This week, President Biden put forth two historic nominations for the Federal Communications Commission (FCC), including designating Jessica Rosenworcel as the agency's first female Chair (in a permanent capacity; Rosenworcel currently holds the role as Acting Chairwoman).
The other is Gigi Sohn. If confirmed, Sohn will be the "first openly LGBTIQ+ Commissioner in the history of the FCC," according to a White House statement.
Gigi Sohn was reportedly one of Biden's early picks for the FCC Chair role, but some in the cable industry pushed back, fearing she'd pursue broadband price regulation.
(Source: UPI / Alamy Stock Photo)
A counselor to former FCC Chairman Tom Wheeler during the Obama administration from 2013-2016, in addition to leading the consumer advocacy group Public Knowledge, Sohn is known to both the federal agency and many on Capitol Hill, a fact that may have helped and hurt her so far.
According to Fierce Wireless, Sohn was floated by Biden to chair the FCC earlier this year. But as Blair Levin, former chief of staff to FCC Chairman Reed Hundt, wrote in an investor's note on July 26, "We understand that effort led to enough Senatorial opposition that she is no longer at the top of the rankings, leaving the situation murkier than ever."
That senatorial opposition may have come via whispers from their friends in the cable lobby.
Indeed, the mere consideration of Sohn for Chair was one reason for Bernstein media analyst Peter Supino to downgrade his rating on Charter Communications stock in July: "As chairwoman, we think Sohn would probably pursue a form of broadband price regulation," Supino wrote. "Were Sohn appointed, we would expect cable stocks to tumble. In such a scenario, we would expect Charter to decline more than Comcast given its much higher mix of EBITDA from internet service provision."
With the Biden administration on the cusp of passing the infrastructure bill with $65 billion in broadband funding – and the cable industry having avoided the 'terrifying' prospect of a Chair Sohn – here are a few things we know about where Sohn stands on crucial broadband issues.
Critical of the FCC's progress on... all of it
Sohn is no stranger to the FCC. Nor is she shy about criticizing its progress, or lack thereof, on broadband. In a speech on rural broadband policy to the Association of Public and Land-Grant Universities in January, Sohn remarked that the FCC's investment in broadband hasn't paid off.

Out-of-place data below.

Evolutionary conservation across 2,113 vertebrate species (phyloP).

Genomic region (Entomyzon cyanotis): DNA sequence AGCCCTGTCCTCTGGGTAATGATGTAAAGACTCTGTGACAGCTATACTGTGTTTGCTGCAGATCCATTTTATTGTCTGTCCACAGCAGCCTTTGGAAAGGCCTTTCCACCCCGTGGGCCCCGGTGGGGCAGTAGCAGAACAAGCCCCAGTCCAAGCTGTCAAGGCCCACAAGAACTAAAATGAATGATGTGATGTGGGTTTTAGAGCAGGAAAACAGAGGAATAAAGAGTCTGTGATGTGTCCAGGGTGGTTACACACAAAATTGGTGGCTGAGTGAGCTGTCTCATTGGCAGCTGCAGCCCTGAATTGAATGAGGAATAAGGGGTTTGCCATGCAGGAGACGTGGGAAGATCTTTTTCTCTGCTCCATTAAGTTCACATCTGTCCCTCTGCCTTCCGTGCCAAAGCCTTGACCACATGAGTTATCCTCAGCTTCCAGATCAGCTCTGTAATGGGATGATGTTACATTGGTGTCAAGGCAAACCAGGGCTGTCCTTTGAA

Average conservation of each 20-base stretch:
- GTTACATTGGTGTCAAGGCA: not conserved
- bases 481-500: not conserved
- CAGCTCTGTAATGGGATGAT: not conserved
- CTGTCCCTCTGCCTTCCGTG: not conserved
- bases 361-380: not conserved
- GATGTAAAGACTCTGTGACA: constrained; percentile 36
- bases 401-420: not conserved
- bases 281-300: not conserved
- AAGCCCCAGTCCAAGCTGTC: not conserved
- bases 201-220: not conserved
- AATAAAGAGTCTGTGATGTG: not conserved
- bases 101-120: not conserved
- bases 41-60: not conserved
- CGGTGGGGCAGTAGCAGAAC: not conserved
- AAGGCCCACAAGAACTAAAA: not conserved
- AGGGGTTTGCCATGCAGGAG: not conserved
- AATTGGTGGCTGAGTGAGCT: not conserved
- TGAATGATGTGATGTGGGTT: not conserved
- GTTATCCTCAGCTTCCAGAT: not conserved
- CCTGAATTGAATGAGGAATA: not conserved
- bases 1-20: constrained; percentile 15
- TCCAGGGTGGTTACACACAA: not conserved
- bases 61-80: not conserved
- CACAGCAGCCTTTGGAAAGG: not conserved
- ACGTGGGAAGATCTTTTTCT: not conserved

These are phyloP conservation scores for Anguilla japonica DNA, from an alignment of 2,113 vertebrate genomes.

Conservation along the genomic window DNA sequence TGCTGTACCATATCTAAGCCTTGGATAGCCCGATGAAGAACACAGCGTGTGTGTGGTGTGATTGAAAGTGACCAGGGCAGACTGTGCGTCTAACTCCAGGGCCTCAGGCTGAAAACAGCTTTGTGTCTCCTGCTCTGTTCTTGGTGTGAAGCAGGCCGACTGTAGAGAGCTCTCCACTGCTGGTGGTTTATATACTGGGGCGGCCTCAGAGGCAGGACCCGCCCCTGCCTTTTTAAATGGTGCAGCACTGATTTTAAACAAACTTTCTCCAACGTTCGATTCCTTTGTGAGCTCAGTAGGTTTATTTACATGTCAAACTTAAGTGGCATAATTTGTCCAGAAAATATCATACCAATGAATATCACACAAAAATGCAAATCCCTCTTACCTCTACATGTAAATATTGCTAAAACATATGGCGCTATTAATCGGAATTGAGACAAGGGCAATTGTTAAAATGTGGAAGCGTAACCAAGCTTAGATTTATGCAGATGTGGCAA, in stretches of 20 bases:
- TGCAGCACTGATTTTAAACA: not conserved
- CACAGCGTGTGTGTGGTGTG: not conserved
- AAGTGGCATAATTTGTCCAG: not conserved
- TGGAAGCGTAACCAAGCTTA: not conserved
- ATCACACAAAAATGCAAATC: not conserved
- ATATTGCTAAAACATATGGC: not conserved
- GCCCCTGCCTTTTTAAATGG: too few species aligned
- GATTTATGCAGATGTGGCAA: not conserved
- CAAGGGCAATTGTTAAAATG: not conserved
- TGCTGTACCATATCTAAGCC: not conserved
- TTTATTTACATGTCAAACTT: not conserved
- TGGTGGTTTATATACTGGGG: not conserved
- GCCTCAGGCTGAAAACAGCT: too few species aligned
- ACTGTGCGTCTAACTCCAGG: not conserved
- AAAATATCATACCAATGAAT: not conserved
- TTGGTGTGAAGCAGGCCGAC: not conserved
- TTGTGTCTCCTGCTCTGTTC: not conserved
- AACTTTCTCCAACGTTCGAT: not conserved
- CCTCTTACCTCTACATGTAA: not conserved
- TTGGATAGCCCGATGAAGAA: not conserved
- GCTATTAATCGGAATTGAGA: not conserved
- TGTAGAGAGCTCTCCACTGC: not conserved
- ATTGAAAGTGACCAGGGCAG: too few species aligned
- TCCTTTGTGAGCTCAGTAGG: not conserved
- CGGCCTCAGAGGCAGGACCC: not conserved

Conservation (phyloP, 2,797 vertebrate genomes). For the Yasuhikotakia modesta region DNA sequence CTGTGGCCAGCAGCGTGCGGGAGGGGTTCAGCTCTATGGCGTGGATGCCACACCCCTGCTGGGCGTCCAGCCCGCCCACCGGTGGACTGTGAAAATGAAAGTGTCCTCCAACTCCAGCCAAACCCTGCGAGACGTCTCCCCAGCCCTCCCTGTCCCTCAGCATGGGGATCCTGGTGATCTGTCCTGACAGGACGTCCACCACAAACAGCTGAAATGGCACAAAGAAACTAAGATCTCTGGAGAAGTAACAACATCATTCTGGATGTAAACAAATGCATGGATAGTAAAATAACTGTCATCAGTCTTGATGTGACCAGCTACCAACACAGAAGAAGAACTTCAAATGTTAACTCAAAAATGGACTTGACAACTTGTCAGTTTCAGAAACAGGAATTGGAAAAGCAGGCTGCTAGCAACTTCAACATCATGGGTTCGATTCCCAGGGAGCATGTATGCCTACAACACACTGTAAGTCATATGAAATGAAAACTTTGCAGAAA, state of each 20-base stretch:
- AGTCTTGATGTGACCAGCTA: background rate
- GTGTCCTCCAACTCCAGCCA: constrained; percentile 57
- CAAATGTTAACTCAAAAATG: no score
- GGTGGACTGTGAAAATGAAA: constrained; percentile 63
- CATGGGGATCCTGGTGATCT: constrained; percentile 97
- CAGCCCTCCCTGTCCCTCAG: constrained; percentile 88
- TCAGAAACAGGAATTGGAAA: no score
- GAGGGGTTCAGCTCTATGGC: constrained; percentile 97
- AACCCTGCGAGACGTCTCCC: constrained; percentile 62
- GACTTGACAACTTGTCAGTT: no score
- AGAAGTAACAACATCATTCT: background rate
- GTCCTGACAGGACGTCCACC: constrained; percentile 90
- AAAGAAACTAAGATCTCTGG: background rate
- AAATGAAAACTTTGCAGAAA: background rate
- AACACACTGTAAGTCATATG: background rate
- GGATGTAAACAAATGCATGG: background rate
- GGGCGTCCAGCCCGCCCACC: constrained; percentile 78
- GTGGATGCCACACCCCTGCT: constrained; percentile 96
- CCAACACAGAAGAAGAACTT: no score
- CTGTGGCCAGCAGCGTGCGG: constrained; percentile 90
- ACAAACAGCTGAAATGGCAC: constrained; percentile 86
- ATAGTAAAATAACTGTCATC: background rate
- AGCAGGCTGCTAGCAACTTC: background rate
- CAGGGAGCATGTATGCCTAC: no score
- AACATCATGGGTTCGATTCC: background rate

"Over the past decade, the FCC alone has spent well over $50 billion to build out broadband networks in rural areas. That's probably enough money to build fiber-optic networks to every rural home and business in the country. What return has the American ratepayer gotten on her investment?" she said. "Painfully slow networks and, according to Broadband Now, 42 million Americans who still don't have broadband available to them at any price."
Sohn further called the FCC's first round of the Rural Digital Opportunity Fund (RDOF) auction, distributed under former Chairman Ajit Pai, an "embarrassment."
"It didn't take long for people to figure out that much of this money was not going to result in the promised gigabit networks or in significant deployment to unserved rural areas," she said. "This embarrassment caused 157 bipartisan and bicameral members of Congress to write a letter to the FCC asking it to more thoroughly vet the winning bidders to ensure that they have the technical, operational, financial and other wherewithal to build the promised networks, including putting their 'long form' applications out for comment, which would be unprecedented. You can't get 157 members of Congress to agree on the time of day – so that should tell you something."
Big on building back better maps
Sohn points to the well-known problem of bad mapping data at the FCC as one of the reasons for the agency's failures to bridge the digital divide. "The results of bad data were plain to see in the RDOF auction. Areas that were unserved, but appeared to be served on the FCC's maps, weren't eligible for the auction. And areas that were across the street from gigabit service provided by large cable companies appeared to be unserved," she said in her January speech. "And because of bad data, the FCC was able to boast that broadband was being deployed to all Americans on a reasonable and timely basis, and that it needn't take any regulatory action to ensure greater availability and adoption of broadband."